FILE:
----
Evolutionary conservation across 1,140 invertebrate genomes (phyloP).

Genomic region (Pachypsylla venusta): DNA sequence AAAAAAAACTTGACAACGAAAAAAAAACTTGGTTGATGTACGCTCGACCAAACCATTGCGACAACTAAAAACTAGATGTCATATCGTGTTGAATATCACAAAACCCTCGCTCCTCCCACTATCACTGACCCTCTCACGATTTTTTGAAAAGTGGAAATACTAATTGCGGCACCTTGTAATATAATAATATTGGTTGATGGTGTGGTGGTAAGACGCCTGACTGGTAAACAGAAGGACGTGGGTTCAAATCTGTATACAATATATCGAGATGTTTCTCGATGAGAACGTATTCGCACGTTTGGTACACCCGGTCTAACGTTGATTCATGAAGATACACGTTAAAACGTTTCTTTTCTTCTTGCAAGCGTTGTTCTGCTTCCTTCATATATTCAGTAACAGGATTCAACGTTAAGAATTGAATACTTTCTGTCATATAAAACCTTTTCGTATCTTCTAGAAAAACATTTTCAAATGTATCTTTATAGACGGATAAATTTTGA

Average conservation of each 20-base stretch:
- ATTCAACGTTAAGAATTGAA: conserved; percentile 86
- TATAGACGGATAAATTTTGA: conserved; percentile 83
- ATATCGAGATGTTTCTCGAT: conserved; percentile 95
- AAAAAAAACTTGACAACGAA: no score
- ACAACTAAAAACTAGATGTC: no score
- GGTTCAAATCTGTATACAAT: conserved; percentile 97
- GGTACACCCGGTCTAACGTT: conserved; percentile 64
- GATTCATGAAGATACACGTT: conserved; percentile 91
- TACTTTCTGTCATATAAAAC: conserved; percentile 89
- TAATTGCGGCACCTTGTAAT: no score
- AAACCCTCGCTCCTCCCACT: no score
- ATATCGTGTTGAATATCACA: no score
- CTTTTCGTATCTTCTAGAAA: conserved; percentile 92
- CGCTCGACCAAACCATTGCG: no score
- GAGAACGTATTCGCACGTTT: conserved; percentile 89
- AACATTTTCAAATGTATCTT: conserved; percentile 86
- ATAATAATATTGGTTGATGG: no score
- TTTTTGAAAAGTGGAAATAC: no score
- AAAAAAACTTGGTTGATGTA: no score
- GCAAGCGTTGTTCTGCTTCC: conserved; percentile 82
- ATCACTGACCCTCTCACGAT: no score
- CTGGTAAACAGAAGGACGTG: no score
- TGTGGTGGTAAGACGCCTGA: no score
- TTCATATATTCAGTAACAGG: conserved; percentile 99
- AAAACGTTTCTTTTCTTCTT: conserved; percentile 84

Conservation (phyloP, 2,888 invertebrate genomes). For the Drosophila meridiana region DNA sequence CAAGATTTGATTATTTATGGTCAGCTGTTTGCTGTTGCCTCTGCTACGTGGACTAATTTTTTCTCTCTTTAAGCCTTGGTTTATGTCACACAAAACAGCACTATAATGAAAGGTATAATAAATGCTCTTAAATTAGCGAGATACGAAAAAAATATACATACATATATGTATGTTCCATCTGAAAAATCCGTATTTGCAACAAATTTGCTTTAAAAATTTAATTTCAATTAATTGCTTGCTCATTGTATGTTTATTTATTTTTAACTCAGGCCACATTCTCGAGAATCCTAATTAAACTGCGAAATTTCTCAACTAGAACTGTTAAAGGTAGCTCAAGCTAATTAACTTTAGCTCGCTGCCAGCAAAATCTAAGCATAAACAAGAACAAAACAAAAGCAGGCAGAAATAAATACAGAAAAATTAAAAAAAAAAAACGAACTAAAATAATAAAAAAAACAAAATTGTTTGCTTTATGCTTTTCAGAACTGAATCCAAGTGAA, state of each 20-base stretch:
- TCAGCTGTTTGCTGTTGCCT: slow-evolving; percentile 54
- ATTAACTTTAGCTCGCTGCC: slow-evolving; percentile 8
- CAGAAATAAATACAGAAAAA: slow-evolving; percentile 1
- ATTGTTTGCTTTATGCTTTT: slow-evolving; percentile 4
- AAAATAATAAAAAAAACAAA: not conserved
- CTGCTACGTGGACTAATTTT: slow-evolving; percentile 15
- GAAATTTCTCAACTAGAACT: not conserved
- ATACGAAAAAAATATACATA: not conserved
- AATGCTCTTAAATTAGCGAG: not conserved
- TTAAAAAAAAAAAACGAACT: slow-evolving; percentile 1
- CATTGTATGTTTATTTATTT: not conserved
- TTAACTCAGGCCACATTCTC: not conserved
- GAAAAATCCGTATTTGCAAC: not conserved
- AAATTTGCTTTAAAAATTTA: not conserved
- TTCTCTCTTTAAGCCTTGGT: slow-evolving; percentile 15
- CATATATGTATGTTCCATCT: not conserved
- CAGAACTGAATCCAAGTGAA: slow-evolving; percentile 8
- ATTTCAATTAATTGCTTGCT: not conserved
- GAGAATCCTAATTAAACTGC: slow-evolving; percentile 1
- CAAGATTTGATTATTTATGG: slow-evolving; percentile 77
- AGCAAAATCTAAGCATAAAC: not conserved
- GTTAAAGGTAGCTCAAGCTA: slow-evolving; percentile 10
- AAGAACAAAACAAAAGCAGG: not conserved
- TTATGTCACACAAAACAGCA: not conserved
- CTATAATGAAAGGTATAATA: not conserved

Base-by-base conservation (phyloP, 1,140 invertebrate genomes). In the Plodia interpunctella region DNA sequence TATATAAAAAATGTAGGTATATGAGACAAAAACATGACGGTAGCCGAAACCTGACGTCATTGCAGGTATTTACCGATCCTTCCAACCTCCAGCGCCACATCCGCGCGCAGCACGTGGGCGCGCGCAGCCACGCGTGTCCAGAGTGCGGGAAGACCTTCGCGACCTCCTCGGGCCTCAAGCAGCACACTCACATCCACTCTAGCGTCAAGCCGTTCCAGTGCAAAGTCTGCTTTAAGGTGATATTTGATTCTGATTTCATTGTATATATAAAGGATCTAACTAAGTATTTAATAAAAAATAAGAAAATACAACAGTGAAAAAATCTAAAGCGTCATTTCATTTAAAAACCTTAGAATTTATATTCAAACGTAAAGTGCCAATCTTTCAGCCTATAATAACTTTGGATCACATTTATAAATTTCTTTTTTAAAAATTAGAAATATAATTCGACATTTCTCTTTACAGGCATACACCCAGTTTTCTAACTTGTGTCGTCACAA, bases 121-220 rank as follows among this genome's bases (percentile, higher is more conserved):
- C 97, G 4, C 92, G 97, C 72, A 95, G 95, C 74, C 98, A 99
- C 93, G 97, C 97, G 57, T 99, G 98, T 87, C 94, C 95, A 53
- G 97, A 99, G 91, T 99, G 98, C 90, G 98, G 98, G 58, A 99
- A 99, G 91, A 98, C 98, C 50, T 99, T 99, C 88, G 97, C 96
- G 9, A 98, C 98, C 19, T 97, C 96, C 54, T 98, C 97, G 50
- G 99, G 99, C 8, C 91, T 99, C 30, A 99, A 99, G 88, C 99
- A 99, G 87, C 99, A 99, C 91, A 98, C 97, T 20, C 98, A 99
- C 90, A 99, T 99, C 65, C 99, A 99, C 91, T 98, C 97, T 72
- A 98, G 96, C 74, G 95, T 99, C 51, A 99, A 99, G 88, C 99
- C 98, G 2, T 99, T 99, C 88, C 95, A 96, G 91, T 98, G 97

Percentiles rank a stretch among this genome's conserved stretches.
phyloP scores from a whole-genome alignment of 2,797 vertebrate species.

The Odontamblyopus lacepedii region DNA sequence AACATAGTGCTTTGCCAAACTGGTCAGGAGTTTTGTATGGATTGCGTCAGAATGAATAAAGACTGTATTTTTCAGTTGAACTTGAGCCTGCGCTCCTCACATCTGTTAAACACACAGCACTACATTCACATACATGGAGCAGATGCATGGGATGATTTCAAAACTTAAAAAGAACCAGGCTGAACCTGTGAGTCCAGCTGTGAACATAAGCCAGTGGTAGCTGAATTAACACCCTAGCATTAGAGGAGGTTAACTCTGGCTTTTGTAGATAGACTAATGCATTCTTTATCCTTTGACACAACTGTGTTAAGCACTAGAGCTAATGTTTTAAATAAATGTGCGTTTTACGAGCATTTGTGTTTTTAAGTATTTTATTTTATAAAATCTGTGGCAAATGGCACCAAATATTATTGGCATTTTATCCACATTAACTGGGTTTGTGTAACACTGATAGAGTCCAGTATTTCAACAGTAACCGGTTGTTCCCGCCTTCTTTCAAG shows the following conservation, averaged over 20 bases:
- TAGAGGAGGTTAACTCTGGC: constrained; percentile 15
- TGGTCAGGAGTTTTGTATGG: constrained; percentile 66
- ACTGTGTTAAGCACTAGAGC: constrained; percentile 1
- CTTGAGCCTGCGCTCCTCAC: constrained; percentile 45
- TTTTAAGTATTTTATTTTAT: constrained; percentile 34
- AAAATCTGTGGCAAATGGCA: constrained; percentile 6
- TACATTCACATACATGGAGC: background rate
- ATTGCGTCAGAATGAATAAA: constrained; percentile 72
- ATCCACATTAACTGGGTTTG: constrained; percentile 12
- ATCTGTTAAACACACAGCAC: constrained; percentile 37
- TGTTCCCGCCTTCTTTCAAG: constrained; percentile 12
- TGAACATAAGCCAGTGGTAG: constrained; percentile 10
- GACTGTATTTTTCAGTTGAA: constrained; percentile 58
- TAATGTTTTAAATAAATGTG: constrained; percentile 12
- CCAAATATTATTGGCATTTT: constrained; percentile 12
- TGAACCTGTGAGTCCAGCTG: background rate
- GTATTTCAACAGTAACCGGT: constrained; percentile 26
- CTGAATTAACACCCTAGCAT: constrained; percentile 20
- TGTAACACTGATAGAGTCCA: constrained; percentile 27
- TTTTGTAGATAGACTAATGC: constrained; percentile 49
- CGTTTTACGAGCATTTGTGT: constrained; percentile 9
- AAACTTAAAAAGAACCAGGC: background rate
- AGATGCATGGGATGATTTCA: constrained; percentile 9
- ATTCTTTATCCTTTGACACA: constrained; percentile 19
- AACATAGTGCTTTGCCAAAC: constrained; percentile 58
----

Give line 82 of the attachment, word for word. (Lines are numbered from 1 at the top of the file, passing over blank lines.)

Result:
- TAATGTTTTAAATAAATGTG: constrained; percentile 12